Core: noun, the most important part of a thing, the essence; from the Latin cor, meaning heart.

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Three by Housman II

Poems by Alfred Edward Housman.

With rue my heart is laden
   For golden friends I had,
For many a rose-lipt maiden
   And many a lightfoot lad.

By brooks too broad for leaping
   The lightfoot boys are laid;
The rose-lipt girls are sleeping
   In fields where roses fade.

(A Shropshire Lad LIV)

Could man be drunk for ever
   With liquor, love, or fights,
Lief should I rouse at morning
   And lief lie down of nights.

But men at whiles are sober
   And think by fits and starts,
And if they think, they fasten
   Their hands upon their hearts.

(Last Poems X)

Stars, I have seen them fall,
   But when they drop and die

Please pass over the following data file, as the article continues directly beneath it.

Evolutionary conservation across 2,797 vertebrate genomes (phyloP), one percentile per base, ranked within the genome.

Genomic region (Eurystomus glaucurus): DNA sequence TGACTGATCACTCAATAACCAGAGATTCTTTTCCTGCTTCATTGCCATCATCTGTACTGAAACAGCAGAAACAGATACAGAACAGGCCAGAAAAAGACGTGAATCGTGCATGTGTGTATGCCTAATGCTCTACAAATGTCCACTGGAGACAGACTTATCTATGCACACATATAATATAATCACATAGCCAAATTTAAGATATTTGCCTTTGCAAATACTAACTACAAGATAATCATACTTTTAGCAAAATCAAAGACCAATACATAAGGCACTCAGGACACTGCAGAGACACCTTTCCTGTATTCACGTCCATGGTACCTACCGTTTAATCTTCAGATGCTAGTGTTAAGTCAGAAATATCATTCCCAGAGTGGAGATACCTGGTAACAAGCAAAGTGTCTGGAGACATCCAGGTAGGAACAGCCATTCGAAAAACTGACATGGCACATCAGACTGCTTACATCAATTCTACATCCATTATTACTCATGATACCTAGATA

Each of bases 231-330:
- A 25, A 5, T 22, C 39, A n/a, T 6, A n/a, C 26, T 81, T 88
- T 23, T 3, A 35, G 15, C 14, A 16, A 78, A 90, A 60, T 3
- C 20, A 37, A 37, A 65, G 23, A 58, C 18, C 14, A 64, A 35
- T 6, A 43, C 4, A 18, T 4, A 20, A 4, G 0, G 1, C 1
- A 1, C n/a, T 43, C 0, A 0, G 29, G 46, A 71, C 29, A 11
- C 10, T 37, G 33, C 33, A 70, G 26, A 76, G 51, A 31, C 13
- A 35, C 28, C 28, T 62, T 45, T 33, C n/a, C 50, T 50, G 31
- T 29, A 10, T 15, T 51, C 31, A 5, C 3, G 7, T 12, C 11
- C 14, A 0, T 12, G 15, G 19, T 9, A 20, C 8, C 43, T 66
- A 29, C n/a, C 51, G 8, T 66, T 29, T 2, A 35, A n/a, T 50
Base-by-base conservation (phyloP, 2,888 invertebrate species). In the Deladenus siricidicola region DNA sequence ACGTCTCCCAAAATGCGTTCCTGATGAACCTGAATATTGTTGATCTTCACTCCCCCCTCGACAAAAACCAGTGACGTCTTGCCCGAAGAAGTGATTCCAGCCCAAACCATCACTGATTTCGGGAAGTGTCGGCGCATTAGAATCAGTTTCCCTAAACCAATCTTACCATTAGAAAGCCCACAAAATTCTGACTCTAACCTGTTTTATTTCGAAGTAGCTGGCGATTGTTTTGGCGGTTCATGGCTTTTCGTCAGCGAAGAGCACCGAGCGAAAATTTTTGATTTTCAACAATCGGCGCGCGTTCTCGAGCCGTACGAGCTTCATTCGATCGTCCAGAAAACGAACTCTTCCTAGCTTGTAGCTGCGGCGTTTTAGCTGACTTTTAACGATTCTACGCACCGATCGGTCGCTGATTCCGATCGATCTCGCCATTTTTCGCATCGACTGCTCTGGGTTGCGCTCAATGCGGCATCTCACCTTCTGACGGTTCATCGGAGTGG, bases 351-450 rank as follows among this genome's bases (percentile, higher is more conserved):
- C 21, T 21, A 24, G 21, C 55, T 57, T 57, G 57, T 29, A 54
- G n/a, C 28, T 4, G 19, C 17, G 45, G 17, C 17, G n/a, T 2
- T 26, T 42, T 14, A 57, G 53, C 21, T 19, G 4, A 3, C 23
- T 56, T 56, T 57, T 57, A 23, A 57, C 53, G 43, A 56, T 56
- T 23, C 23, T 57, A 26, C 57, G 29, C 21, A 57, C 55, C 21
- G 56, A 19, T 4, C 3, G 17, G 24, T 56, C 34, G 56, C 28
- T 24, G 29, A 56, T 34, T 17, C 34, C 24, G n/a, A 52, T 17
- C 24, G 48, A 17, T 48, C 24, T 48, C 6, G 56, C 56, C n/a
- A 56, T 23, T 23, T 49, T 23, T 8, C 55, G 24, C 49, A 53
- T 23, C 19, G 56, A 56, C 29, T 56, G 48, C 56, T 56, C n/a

No star is lost at all
   From all the star-sown sky.

The toil of all that be
   Helps not the primal fault;
It rains into the sea,
   And still the sea is salt.

(More Poems VII)

Collected Poems (1940) pp. 80, 109, 166.

See also Three by Housman I: Poems by Alfred Edward Housman.

Lane Core Jr. CIW P — Sun. 12/12/04 08:19:35 AM
Categorized as Literary & Sunday Poetry Series.


   

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Cor ad cor loquitur J. H. Newman — “Heart speaks to heart”